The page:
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Dinghuan Zhu — 2012-13 Fellow

Dinghuan Zhu photo
  • Department: Electrical & Computer Engineering
  • Advised by Gabriela Hug
  • Project Title: Multi-timescale Control of Energy Storage enabling the Integration of Renewable Generation
  • Dinghuan Zhu's Research Summary (PDF)

With the increased connection of variable and intermittent renewable energy sources (RESs) such as wind and solar, the energy management mechanism to avoid an unacceptable increase in frequency deviations becomes much more challenging and needs to be revisited due to the limited prediction accuracy for these resources. Most of the renewable energy sources cannot be dispatched like conventional generators because their power output is highly dependent on environmental factors such as wind speed and solar irradiation. On the other hand, the fast ramping required for conventional generators to follow the RES power variations is increased significantly due to their variable and intermittent nature, which greatly increases wear and tear losses of the generating units.

The emerging large scale energy storage technologies are being recognized as a natural fit to overcome the challenges related to these variable and intermittent energy sources and have received increased attention. However, the question is how these new devices fit into the operational structure of power systems which has evolved over decades without consideration of large scale storage. Not only the power limits but also the energy limits on energy storage devices have to be taken into account.

This research work is dedicated to developing an optimal control framework for the energy management problem on multiple timescales to coordinate energy storage and intermittent resources and conventional generation. There are three major objectives. The first is to balance the power supply and consumption in real time, i.e. to maintain the frequency within an acceptable and safe region. The second objective is to optimally schedule conventional generation and energy storage to reduce the ramp rates of conventional generators and meantime to minimize the total operation costs of providing energy for the system. The third one is to maintain safe operation of storage devices.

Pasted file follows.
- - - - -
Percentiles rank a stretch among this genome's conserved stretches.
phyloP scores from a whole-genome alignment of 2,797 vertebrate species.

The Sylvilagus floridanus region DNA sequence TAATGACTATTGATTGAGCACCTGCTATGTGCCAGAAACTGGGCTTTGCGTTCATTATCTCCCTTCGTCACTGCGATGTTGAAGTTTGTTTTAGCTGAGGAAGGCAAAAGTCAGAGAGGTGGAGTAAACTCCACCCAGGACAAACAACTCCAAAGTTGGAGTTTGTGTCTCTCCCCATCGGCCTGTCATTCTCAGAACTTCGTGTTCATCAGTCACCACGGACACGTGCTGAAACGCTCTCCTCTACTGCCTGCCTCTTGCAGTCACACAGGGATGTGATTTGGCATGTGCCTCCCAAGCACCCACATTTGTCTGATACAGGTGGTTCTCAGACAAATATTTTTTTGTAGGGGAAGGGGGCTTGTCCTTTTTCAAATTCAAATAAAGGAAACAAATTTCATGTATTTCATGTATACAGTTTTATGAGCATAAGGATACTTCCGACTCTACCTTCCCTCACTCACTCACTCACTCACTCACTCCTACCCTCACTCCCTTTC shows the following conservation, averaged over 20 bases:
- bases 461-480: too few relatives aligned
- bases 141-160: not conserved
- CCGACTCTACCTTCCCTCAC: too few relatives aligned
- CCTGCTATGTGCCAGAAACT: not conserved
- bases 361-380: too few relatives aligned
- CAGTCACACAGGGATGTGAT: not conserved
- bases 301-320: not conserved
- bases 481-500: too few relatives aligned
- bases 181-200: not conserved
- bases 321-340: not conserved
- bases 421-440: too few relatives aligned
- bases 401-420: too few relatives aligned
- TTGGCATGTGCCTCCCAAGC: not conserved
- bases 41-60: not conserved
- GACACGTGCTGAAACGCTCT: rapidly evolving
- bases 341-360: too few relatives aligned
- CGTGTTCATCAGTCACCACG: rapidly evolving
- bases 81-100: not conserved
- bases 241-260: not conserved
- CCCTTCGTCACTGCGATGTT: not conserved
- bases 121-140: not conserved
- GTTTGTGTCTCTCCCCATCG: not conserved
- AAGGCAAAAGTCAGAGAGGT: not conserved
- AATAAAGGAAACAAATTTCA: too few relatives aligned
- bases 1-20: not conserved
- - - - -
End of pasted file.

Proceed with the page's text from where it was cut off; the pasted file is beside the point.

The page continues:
We re-categorize the multi-timescale energy management into two levels: real-time frequency control and advanced economic dispatch. The level of real-time frequency control incorporates the main functions of the traditional primary control and secondary control and additionally takes into account the storage model and limits, while advanced economic dispatch on the timescale of several minutes is designed to optimally schedule generation and storage to serve the forecasted system demand in the most economical manner subject to various physical constraints and uncertainties of renewable generation.

We are planning to adopt two main methods to address the multi-timescale energy management problem. One is H∞-based robust control approach for real-time frequency control and the other is stochastic model predictive control (SMPC) for advanced economic dispatch. The robustness and stability of a dynamic system subject to bounded disturbances can be achieved simultaneously by the robust control whereas SMPC is able to optimize the expected system performance over a certain look-ahead time horizon using a model of the system under uncertainties.

In the next year, we will study and solve three key issues in the multi-timescale energy management problem. The first issue is related to the robust control design. The order of the yielding controller based on the standard robust control design is very high and makes the controller implementation impossible. We need to use techniques such as static output feedback to reduce the order of the robust controllers. The second issue is that the size of the resulting SMPC optimization problem is typically very large. We are proposing to apply the optimality condition decomposition to decompose the original problem into several subproblems and then to solve the subproblems in parallel. The third issue is regarding the interface between the real-time frequency control level and the advanced economic dispatch level. As the same energy storage device may be employed in both control levels, we need to investigate how to optimally coordinate the contributions of the storage device to the two levels so that the safe operation is still maintained and the two levels of control do not conflict with each other. The reason behind this issue is that the maximum power and energy that a storage device can provide is limited.